Houston Food Food Finder was invited to sample some of the new dishes as well as the existing favorites. Berg Hospitality’s establishments are a feast for the eyes, and the Benny Chows space is still one of the most stunning dining rooms in the city. It sets the scene for a fun night out, as does the cocktail list that still features Asian-inspired signature cocktails such as the China Club Nights with Ketel One Vodka, watermelon shrub, mint, Yantai Guniang Baijiu (a Chinese grain spirit) and fresh lime, and Mama’s China Garden with Reyka Vodka, guava and passion fruit tea syrup and Nino Franco ‘Rustico’ Prosecco. Both are priced at $18.

Dumplings
Dumplings at Benny Chows. Courtesy Photo.

While cocktail prices remain the same and comparable to other high end restaurants around town, the revamp does address the aforementioned sticker shock. We noticed a decrease in prices of most of the dishes. The excellent shrimp toast (rolled shrimp paste, deep fried until golden brown and coated in tobiko and sesame seeds) still comes four to an order but is now $15 instead of $23. The dumpling and dim sum dishes which once ranged from $17 to $29 now are from $12 to $18 and include the expertly made crystal shrimp dumplings, siu mai and xiao long bao, which come to the table steaming, silky and savory. Remaining on the appetizer menu is the Smoked Brisket Egg Rolls, stuffed with Truth BBQ smoked brisket and Asian slaw served with Chinese barbecue sauce and mustard sauce. It is a dish that is a perfect nod to Houston’s fusion of flavors.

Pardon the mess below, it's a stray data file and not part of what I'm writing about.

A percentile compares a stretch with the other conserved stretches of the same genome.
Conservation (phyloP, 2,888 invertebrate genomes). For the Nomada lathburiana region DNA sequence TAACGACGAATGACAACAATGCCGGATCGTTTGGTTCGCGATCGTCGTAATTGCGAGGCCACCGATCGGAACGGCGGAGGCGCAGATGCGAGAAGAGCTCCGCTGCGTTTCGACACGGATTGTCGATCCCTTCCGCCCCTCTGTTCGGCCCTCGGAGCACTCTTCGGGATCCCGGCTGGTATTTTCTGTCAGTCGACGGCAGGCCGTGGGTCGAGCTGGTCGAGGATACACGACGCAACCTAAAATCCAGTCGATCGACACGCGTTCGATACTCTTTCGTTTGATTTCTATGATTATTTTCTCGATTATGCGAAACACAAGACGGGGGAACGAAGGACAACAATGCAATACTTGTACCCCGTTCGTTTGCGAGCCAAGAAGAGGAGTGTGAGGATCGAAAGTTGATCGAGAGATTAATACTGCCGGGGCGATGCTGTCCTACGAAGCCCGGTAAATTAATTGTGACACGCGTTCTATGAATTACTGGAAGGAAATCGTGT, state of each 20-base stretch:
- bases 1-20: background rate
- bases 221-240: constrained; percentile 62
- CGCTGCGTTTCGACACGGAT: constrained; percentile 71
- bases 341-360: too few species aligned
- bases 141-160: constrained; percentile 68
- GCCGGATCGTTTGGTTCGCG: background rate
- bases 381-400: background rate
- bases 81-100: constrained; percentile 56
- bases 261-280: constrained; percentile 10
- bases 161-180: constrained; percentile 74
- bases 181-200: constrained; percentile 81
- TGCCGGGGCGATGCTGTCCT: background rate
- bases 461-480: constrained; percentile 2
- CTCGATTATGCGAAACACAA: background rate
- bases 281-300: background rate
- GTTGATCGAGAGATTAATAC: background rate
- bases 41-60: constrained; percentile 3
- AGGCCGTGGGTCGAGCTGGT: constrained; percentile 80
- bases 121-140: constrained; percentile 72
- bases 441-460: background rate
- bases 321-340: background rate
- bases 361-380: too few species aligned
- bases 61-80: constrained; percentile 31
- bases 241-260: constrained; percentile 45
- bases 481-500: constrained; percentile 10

Peking duck
Peking duck at Benny Chows. Courtesy Photo.

The crispy-skinned Peking ducks glisten as they hang from the window of the private dining area. One of the most significant decreases in price is to the Peking duck a whole duck served with scallions, cucumber, pickled veggies, hoisin, cranberry sauce and steamed pancakes. It is now $85 ($115 prior to the update). While it is still pricier than other versions found in Asiatown and beyond, the quality of the duck, its presentation, the accoutrement and the flavors all make it well worth ordering for the table to share.